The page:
‘Paranoid’ Fenland man jailed and banned from driving after high-speed police chase

A PARANOID man who suffers hallucinations and led police on a high speed chase through the icy streets of Wisbech has been jailed and banned from driving.

Benjamin Boldan, of Wellington Terrace, had fled his flat in panic at 2am on December 13 last year after hearing noises which scared him and had gone to seek refuge at a friend’s house, a court heard.

Police officers went to stop him in South Brink on 13 December because he seemed to be driving too quickly for the freezing temperatures and was wandering across the road in his Peugeot, Cambridge Crown Court was told on Friday.

However, the 24-year-old then accelerated away towards the A47 roundabout and took the Wisbech bypass, reaching a speed of 110mph on the 60mph road.

During the 25-minute pursuit on other 30mph and 40mph roads he topped 60-80mph, not slowing down at traffic light junctions and at one set going through on red, said prosecutor Charles Myatt.

The Peugeot ended up in a dead end and Boldan ran off. Police, noting what he was wearing, tracked him down to a flat in Wellington Terrace “where he had already changed his clothes”.

He initially said he wasn’t driving but then admitted he had panicked when he saw police behind him because he had just bought the car and wasn’t insured.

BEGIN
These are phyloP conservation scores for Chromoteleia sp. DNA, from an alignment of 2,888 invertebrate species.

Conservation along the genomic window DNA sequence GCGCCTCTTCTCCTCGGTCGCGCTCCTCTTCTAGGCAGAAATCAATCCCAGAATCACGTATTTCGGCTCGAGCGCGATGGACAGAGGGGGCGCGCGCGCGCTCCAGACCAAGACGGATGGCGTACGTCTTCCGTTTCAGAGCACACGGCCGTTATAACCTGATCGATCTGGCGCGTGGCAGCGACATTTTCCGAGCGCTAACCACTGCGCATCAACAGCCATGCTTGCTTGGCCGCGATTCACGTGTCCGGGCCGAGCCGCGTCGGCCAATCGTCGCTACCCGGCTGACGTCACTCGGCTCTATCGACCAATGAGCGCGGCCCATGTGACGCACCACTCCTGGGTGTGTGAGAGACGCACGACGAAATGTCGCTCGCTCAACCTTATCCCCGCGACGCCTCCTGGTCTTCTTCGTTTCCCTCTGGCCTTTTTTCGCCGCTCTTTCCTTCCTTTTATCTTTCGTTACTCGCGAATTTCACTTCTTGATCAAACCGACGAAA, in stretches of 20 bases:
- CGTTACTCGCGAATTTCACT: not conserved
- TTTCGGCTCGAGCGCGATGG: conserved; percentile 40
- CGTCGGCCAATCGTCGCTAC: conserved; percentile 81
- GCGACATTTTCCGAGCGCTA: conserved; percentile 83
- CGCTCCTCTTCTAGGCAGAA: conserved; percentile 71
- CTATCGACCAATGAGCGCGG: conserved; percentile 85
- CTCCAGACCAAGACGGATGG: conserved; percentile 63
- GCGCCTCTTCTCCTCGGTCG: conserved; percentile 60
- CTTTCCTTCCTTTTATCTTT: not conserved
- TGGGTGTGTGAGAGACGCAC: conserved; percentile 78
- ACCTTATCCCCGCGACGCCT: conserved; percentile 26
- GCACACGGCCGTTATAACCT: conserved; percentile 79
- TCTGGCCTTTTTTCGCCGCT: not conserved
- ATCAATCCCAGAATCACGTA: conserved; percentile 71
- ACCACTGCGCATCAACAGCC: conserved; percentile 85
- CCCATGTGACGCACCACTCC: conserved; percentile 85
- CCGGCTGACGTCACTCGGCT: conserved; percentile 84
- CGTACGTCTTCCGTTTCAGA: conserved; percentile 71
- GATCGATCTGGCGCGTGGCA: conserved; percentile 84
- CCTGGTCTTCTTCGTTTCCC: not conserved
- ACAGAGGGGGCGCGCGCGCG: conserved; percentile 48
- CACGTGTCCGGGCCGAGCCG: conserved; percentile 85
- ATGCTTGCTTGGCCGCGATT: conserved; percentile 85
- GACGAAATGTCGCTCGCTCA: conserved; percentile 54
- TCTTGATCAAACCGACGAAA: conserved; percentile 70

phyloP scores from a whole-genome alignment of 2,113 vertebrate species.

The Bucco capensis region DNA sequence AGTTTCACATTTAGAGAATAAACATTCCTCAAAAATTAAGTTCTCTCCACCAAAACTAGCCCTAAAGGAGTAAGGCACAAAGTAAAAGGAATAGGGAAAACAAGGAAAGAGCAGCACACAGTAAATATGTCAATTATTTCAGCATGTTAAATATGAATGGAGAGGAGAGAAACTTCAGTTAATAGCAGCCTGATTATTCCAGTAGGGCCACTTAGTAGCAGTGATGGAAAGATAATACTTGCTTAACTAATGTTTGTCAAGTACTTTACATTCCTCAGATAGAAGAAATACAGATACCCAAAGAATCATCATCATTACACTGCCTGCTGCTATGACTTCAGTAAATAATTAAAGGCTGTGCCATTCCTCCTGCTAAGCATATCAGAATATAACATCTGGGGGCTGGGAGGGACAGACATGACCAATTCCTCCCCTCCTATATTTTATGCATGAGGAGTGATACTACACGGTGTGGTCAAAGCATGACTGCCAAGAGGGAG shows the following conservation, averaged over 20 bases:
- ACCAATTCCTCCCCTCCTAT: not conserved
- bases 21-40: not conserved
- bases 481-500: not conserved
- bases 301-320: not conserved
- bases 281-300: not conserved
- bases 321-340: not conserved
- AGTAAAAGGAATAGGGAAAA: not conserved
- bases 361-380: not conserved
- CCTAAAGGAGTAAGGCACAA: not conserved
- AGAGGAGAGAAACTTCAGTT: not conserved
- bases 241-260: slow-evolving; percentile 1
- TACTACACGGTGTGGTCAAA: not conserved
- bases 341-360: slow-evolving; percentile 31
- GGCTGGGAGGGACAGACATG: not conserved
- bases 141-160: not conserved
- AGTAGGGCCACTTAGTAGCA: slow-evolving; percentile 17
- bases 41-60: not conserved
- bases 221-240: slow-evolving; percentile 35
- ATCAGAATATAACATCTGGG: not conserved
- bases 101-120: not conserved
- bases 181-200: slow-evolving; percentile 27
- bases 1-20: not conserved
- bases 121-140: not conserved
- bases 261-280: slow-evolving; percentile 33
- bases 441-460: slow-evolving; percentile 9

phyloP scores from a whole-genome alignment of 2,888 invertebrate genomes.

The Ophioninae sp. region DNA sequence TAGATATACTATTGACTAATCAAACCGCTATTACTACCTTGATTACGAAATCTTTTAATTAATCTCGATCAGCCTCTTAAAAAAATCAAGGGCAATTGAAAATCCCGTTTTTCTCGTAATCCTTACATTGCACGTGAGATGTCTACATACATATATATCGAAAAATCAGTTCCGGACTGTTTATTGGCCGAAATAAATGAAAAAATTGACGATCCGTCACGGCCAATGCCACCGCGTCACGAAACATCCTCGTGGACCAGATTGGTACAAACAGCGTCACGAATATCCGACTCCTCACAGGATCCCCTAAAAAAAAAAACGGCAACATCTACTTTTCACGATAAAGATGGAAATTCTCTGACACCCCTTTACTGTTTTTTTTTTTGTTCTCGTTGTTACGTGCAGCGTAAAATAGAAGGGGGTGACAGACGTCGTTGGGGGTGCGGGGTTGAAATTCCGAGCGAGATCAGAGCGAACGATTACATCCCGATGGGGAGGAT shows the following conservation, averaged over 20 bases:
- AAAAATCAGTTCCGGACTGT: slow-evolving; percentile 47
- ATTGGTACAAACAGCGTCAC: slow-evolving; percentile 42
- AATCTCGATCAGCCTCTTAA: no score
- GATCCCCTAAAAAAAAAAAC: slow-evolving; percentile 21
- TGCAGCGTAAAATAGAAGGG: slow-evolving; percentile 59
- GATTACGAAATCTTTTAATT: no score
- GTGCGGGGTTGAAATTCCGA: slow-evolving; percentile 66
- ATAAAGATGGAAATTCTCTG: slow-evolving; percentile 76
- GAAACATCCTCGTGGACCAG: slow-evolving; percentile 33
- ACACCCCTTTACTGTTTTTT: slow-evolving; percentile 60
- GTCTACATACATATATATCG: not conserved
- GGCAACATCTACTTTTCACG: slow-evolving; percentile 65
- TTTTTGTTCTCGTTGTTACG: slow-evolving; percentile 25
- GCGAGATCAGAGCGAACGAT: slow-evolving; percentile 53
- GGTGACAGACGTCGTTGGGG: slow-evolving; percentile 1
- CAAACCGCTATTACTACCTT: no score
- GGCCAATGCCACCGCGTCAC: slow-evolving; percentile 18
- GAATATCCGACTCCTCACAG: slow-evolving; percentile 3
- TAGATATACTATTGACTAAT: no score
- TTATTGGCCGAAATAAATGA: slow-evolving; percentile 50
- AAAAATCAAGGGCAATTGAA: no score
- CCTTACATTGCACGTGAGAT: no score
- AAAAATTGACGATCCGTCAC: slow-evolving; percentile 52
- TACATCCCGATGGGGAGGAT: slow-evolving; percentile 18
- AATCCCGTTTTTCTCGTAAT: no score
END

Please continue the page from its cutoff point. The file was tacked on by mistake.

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Mr Myatt said: “He said his driving was crazy but not dangerous.”

In effect Boldan had driven around in a square, back to his own flat, said his barrister Beth Heaton. She said the five mile trip had taken about 10 minutes.

Mitigating, Ms Heaton told the court: “He lives alone and at 2am heard noises which scared and panicked him and was compelled to leave his flat because he was scared. He suffers paranoia.

“He has suffered from mental difficulties from a very early age. He has been told he might be schizophrenic or bi-polar. He suffers from hallucinations, visual and audio.

“On 13 December the defendant was experiencing an episode of paranoia. He was going to Peterborough to see a friend to seek solicitude. He had not been drinking or taking drugs.”

Boldan pleaded guilty to dangerous driving, failing to surrender and driving without insurance.

He was sent to prison for nine weeks and disqualified from driving for 18 months. Record Angela Rafferty said he caused he a real risk to other drivers or pedestrians.

She said: “It was a prolonged course of very bad and dangerous driving at excessive speed over five miles on local roads.”

“You must have realised you were in a bad position to drive and you could have stopped at any time.”

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